Emacs Lisp has a compiler that translates functions written in Lisp into a special representation called byte-code that can be executed more efficiently. The compiler replaces Lisp function definitions with byte-code. When a byte-code function is called, its definition is evaluated by the byte-code interpreter.
Because the byte-compiled code is evaluated by the byte-code interpreter, instead of being executed directly by the machine’s hardware (as true compiled code is), byte-code is completely transportable from machine to machine without recompilation. It is not, however, as fast as true compiled code.
In general, any version of Emacs can run byte-compiled code produced by recent earlier versions of Emacs, but the reverse is not true.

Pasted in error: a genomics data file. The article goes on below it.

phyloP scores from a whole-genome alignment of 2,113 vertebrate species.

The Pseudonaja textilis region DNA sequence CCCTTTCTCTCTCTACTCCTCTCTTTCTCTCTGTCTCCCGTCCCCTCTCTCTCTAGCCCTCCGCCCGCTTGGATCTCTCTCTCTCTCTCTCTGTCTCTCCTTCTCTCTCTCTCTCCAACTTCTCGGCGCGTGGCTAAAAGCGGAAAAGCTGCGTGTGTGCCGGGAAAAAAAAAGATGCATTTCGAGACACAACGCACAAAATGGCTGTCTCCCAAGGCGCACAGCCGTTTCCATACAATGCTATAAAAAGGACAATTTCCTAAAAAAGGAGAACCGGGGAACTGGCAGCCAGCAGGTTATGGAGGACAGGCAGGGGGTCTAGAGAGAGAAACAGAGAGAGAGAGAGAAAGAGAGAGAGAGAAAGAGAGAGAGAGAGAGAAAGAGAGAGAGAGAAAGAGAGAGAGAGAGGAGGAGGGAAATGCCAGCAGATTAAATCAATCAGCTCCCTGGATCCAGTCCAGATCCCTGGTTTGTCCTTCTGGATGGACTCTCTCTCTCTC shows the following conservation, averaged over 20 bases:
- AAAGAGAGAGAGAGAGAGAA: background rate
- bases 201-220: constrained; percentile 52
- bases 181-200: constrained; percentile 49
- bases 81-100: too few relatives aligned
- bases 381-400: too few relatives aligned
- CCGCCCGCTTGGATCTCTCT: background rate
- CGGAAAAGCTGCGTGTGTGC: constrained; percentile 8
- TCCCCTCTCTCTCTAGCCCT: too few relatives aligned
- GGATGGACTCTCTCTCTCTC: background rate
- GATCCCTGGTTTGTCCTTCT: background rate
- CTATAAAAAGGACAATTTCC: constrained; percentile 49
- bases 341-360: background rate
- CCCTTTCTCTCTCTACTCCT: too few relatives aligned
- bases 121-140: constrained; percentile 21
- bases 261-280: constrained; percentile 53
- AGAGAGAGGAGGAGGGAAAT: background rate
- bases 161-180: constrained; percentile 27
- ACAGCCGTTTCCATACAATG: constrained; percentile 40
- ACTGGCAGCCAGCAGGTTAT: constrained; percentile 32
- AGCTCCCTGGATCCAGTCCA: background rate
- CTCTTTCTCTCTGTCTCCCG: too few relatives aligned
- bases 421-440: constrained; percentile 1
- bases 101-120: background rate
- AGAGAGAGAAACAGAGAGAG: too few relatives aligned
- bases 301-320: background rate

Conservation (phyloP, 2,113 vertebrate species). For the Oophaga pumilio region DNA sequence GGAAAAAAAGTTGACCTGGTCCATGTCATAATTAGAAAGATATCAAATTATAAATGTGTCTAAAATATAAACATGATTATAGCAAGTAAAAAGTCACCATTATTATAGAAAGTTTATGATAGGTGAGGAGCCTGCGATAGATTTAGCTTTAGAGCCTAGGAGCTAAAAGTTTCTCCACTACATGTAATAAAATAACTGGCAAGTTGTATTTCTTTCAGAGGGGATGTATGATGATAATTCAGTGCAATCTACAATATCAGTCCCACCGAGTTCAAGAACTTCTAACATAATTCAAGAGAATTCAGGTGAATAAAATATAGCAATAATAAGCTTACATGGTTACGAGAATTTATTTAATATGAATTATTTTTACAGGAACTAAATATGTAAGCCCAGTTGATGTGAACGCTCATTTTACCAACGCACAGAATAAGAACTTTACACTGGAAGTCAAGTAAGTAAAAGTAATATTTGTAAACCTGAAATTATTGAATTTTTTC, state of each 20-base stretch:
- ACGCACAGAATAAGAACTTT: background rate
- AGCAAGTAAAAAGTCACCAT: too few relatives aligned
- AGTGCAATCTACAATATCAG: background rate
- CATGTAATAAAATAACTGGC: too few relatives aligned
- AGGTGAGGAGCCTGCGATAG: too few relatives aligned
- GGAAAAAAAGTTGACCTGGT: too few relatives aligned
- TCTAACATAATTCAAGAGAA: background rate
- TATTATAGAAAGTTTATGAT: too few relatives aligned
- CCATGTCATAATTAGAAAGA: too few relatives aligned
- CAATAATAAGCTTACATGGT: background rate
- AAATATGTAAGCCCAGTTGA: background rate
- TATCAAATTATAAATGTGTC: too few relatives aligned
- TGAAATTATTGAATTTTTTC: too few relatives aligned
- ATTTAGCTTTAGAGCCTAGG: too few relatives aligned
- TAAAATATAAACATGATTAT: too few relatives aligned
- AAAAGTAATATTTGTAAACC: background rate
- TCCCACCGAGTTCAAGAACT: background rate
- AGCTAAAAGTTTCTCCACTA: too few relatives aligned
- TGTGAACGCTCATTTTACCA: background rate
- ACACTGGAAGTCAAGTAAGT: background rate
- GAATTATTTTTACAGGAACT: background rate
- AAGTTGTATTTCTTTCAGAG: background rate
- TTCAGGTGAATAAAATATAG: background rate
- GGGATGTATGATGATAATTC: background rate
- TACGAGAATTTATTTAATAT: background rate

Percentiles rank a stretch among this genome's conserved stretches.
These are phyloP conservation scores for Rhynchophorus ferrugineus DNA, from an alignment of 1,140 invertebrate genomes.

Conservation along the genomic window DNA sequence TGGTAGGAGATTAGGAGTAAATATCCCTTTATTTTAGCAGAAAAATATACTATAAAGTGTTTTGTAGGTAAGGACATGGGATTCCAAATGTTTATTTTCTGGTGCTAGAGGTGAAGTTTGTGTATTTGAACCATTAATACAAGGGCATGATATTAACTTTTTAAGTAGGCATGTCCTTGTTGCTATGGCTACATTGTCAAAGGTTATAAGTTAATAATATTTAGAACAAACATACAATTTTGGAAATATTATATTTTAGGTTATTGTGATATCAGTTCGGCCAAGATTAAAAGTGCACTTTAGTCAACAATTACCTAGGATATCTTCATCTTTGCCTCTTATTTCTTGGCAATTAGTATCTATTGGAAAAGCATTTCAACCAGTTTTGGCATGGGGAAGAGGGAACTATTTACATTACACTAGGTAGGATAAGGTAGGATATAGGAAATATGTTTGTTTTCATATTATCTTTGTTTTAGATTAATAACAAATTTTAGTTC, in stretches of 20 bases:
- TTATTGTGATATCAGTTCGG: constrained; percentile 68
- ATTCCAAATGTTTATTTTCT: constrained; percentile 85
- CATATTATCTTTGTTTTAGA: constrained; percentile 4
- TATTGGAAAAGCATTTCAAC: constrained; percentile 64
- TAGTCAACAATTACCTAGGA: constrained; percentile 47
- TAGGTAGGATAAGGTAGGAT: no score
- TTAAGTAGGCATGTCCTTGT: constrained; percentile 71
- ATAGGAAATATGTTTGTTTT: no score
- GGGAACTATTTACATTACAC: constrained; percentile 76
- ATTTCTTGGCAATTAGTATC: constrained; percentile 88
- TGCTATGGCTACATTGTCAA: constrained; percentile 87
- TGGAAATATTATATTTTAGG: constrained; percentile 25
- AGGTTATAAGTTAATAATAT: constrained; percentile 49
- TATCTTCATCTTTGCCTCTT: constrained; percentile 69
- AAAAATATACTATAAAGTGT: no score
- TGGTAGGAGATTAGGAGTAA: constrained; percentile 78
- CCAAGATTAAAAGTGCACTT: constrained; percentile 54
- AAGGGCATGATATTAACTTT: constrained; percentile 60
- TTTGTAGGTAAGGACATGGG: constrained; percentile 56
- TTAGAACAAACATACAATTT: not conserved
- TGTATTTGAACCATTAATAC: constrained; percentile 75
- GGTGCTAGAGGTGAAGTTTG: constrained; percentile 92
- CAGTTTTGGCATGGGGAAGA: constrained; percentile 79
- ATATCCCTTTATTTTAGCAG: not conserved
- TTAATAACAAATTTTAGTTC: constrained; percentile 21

If you do not want a Lisp file to be compiled, ever, put a file-local variable binding for
no-byte-compile into it, like this:
;; -*-no-byte-compile: t; -*-
|• Speed of Byte-Code:||An example of speedup from byte compilation.|
|• Compilation Functions:||Byte compilation functions.|
|• Docs and Compilation:||Dynamic loading of documentation strings.|
|• Dynamic Loading:||Dynamic loading of individual functions.|
|• Eval During Compile:||Code to be evaluated when you compile.|
|• Compiler Errors:||Handling compiler error messages.|
|• Byte-Code Objects:||The data type used for byte-compiled functions.|
|• Disassembly:||Disassembling byte-code; how to read byte-code.|
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